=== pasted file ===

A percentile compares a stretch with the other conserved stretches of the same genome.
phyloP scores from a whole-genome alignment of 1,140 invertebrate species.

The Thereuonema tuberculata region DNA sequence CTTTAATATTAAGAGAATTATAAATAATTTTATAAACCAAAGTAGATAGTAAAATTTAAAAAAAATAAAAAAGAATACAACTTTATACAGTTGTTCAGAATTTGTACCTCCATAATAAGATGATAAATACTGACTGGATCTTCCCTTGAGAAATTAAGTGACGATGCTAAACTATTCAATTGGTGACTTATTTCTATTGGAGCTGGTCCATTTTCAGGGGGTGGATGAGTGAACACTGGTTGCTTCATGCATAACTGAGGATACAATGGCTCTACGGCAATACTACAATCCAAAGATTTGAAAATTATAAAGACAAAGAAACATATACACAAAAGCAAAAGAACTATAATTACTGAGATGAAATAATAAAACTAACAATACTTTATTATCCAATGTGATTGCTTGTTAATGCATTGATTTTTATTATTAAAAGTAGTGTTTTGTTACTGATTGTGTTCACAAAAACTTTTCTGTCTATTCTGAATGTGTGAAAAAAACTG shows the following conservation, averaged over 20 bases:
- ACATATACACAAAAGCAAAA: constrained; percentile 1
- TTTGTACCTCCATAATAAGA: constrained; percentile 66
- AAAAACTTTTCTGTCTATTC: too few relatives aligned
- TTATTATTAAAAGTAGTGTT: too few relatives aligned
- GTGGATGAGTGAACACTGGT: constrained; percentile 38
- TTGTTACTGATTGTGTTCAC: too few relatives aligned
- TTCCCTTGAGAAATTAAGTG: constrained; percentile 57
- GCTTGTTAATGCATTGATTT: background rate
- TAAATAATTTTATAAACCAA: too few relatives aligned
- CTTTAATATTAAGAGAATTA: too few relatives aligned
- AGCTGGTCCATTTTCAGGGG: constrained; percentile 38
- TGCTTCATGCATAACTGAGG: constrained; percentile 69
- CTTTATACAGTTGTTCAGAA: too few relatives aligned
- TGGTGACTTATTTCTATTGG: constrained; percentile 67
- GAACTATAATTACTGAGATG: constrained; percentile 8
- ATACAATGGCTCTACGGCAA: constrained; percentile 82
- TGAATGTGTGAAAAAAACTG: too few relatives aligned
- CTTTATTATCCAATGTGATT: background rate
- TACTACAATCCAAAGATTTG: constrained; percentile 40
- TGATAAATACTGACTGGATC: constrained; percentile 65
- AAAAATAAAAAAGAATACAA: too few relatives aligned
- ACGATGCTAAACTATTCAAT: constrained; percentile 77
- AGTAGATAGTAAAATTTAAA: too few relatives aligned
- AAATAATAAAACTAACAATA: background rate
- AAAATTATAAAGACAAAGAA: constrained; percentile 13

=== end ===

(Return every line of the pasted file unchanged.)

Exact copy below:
A percentile compares a stretch with the other conserved stretches of the same genome.
phyloP scores from a whole-genome alignment of 1,140 invertebrate species.

The Thereuonema tuberculata region DNA sequence CTTTAATATTAAGAGAATTATAAATAATTTTATAAACCAAAGTAGATAGTAAAATTTAAAAAAAATAAAAAAGAATACAACTTTATACAGTTGTTCAGAATTTGTACCTCCATAATAAGATGATAAATACTGACTGGATCTTCCCTTGAGAAATTAAGTGACGATGCTAAACTATTCAATTGGTGACTTATTTCTATTGGAGCTGGTCCATTTTCAGGGGGTGGATGAGTGAACACTGGTTGCTTCATGCATAACTGAGGATACAATGGCTCTACGGCAATACTACAATCCAAAGATTTGAAAATTATAAAGACAAAGAAACATATACACAAAAGCAAAAGAACTATAATTACTGAGATGAAATAATAAAACTAACAATACTTTATTATCCAATGTGATTGCTTGTTAATGCATTGATTTTTATTATTAAAAGTAGTGTTTTGTTACTGATTGTGTTCACAAAAACTTTTCTGTCTATTCTGAATGTGTGAAAAAAACTG shows the following conservation, averaged over 20 bases:
- ACATATACACAAAAGCAAAA: constrained; percentile 1
- TTTGTACCTCCATAATAAGA: constrained; percentile 66
- AAAAACTTTTCTGTCTATTC: too few relatives aligned
- TTATTATTAAAAGTAGTGTT: too few relatives aligned
- GTGGATGAGTGAACACTGGT: constrained; percentile 38
- TTGTTACTGATTGTGTTCAC: too few relatives aligned
- TTCCCTTGAGAAATTAAGTG: constrained; percentile 57
- GCTTGTTAATGCATTGATTT: background rate
- TAAATAATTTTATAAACCAA: too few relatives aligned
- CTTTAATATTAAGAGAATTA: too few relatives aligned
- AGCTGGTCCATTTTCAGGGG: constrained; percentile 38
- TGCTTCATGCATAACTGAGG: constrained; percentile 69
- CTTTATACAGTTGTTCAGAA: too few relatives aligned
- TGGTGACTTATTTCTATTGG: constrained; percentile 67
- GAACTATAATTACTGAGATG: constrained; percentile 8
- ATACAATGGCTCTACGGCAA: constrained; percentile 82
- TGAATGTGTGAAAAAAACTG: too few relatives aligned
- CTTTATTATCCAATGTGATT: background rate
- TACTACAATCCAAAGATTTG: constrained; percentile 40
- TGATAAATACTGACTGGATC: constrained; percentile 65
- AAAAATAAAAAAGAATACAA: too few relatives aligned
- ACGATGCTAAACTATTCAAT: constrained; percentile 77
- AGTAGATAGTAAAATTTAAA: too few relatives aligned
- AAATAATAAAACTAACAATA: background rate
- AAAATTATAAAGACAAAGAA: constrained; percentile 13